Novatek and partners are in full swing at the Arctic LNG 2. Illustration photo: Novatek

Amid growing concern over Arctic petroleum, big European lenders have confidence in Russia's new grand LNG project

Green energy transition and industrial pressure on local Arctic environments notwithstanding, major financial institutions from Europe and Asia are ready to grant $9.5 billion to the Arctic LNG 2 project, Reuters reports.
September 21, 2020


A document obtained by the news agency shows that several of the world’s biggest lenders line up for participation in the major energy project  now unfolding on the shore of great Gulf of Ob.

The Arctic LNG 2 project will be one of the biggest industrial projects in the Arctic ever. By 2024, almost 20 million tons of liquified natural gas is to be annually produced and exported from the remote tundra of Gydan.

European banks

Project operator Novatek has now secured project support from several of the world’s leading banks and financial institutions. According to Reuters, credits worth up to $9.5 billion are now being offered to the Russian developers.

The Arctic LNG 2 is built in the Gydan Peninsula

Among the lenders are European institutions like the French state investment bank Bpifrance, German Euler Hermes and Italian SACE. The three institutions together offer up to $2 billion, while the China Development Bank reportedly grants $5 billion and the Japan Bank for International Cooperation — $2.5 billion.

Russian banks are reported to provide about $4,2 billion.

Environmental concern

The heavy financial support comes amid mounting political pressure on Russia following the poisoning of opposition politician Aleksey Navalny, as well as the growing concern for climate change and environmental destruction in the Arctic.

Environmentalists fear that the growing industrial pressure on areas such as the Gulf of Ob could have irreversible effects on local ecosystems.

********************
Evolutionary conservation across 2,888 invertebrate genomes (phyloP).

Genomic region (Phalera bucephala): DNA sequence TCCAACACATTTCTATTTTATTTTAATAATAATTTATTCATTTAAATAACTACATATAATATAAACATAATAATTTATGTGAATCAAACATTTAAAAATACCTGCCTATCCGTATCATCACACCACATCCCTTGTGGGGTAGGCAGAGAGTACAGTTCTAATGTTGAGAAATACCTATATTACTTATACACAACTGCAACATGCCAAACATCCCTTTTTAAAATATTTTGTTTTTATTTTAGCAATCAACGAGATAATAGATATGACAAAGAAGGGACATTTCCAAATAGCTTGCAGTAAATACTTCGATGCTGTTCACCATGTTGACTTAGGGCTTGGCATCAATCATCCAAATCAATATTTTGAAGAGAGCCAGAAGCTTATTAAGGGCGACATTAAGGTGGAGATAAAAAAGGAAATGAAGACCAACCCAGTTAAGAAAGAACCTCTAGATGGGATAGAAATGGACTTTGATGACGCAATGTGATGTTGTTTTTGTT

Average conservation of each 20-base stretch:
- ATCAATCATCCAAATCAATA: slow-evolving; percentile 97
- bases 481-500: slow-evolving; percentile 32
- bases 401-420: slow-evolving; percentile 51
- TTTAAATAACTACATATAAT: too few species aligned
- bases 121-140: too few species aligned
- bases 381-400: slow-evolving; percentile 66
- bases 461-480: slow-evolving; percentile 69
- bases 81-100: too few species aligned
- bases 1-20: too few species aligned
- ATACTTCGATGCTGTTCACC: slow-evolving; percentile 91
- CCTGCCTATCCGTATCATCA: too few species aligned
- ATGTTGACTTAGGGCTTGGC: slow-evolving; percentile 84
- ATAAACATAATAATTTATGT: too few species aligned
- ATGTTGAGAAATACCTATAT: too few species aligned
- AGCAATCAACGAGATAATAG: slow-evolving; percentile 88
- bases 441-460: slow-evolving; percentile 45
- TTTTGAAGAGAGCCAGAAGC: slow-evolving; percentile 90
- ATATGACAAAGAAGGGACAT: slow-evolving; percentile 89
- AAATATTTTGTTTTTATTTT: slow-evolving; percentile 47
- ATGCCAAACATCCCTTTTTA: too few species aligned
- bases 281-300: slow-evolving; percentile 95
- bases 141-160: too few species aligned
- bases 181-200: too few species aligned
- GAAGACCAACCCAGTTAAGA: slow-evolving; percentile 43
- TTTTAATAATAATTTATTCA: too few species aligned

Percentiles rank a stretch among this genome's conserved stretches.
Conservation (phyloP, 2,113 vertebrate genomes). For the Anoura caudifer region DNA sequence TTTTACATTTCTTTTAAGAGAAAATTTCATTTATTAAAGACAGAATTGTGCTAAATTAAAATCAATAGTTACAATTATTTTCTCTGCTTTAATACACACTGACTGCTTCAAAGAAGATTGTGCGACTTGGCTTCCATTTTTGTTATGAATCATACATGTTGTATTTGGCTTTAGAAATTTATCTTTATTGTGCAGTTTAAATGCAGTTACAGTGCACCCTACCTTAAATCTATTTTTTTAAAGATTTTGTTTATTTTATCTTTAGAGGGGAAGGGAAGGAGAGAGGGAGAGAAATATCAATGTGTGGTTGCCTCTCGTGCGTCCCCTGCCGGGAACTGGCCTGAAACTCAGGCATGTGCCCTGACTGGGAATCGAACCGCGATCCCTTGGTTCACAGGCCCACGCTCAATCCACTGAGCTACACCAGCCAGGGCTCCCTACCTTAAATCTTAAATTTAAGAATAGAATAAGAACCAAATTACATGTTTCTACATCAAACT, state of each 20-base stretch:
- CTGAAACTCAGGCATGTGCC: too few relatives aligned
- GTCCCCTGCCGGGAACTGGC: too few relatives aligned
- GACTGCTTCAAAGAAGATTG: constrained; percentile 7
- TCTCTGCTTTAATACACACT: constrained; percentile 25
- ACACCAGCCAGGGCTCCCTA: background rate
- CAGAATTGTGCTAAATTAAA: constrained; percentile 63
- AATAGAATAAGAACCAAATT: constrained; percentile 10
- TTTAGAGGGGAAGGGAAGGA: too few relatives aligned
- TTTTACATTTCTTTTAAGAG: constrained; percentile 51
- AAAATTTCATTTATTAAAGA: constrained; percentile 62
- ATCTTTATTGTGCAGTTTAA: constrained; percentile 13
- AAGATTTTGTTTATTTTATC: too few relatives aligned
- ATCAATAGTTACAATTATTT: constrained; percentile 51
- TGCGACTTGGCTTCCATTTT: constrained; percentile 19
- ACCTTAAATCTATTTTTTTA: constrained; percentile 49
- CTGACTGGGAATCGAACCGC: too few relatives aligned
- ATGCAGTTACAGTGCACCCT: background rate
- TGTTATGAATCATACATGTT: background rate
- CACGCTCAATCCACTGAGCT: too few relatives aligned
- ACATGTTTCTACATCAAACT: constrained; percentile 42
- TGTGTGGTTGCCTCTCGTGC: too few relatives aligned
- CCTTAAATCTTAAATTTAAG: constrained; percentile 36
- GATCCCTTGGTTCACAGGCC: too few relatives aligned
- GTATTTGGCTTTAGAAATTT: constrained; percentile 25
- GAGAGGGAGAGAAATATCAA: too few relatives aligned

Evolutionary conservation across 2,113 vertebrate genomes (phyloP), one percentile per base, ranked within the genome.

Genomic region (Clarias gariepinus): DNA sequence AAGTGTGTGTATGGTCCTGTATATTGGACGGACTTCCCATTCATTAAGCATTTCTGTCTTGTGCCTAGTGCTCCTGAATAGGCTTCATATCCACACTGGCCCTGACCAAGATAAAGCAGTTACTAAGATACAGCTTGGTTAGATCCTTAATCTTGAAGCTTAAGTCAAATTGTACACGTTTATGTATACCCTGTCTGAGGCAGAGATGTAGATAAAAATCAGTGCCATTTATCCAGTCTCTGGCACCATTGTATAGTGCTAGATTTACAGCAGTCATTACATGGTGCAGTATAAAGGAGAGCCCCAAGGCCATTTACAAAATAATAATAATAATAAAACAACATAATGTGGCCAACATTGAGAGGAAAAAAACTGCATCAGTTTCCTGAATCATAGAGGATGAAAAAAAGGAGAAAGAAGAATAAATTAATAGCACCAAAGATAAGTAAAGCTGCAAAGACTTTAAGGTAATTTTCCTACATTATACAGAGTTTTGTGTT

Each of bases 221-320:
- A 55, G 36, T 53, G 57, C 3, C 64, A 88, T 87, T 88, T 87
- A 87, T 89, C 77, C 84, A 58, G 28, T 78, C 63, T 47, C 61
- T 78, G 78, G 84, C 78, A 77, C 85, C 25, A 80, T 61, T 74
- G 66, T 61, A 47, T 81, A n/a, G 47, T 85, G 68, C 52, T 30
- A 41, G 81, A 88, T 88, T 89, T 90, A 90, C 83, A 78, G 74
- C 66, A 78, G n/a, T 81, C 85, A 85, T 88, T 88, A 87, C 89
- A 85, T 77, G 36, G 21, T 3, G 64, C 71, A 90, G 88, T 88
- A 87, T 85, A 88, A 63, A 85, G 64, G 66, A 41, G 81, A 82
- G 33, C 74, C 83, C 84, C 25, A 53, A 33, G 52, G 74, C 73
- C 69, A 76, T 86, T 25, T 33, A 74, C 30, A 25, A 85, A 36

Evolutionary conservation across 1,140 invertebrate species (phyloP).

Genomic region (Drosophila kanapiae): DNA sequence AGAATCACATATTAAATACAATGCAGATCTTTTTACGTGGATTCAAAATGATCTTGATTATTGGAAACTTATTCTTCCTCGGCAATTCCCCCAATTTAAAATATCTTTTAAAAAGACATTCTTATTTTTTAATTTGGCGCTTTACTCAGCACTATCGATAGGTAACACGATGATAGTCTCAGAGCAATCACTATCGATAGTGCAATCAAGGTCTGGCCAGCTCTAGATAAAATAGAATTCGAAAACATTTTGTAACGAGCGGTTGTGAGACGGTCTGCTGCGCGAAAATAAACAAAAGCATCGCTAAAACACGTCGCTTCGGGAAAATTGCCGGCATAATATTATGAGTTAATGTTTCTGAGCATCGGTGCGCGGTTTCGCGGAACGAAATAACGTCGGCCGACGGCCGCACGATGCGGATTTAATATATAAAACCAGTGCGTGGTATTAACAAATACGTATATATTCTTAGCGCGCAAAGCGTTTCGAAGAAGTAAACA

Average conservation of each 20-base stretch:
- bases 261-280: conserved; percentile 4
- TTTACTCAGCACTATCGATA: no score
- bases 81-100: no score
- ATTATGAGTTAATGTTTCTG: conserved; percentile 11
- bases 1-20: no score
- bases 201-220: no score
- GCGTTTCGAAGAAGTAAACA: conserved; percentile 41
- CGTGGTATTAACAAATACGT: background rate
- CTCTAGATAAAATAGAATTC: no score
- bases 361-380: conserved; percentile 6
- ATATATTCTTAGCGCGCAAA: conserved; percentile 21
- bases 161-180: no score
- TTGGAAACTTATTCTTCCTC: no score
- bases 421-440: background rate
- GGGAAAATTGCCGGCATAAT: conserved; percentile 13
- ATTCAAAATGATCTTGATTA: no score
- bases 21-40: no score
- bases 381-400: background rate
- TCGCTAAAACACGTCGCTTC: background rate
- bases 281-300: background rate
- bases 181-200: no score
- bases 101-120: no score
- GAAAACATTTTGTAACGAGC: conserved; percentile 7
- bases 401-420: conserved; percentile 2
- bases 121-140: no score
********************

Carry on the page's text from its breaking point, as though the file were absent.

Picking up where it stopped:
Massive dredging is now conducted in the shallow waters in order to pave the way for shipping to the project installations of the Arctic LNG 2, as well as several other nearby projects.

Critics also point at future shrinking demands for oil and natural gas following the introduction of alternative renewable energy sources.

Lower demands

The Arctic LNG 2 is developed by Novatek in cooperation with partners Total, CNPC, CNOOC, as well as Japanese JOGMEC and Mitsui.

Construction works have been in full swing in the Gydan peninsula already for more than two years. From the tundra is now rising a massive seaport facility that ultimately will be able to handle many million tons of liquified natural gas. The Utrenneye terminal will house the gravity-based production structures that currently are under construction in the Belokamenka yard in Murmansk. And a fleet of at least 15 ice-class carries will shuttle between terminal facilities and export markets.

The project developments are reportedly proceeding with full speed despite Novatek’s 30 percent slash in its 2020 investment budget. According to newspaper Kommersant, the company’s revised investment budget is 170 billion rubles (€1.89 billion), down from the original sum of 250 billion (€2.78 billion).

The cut is triggered by lower demands and plummeting prices.

According to Kommersant, Novatek recently decided to postpone its deadline for attracting necessary investors for Arctic LNG 2 from late 2020 to 2021.

The project investment decision was taken in September 2019 and includes $20,3 billion.



Arctic LNG

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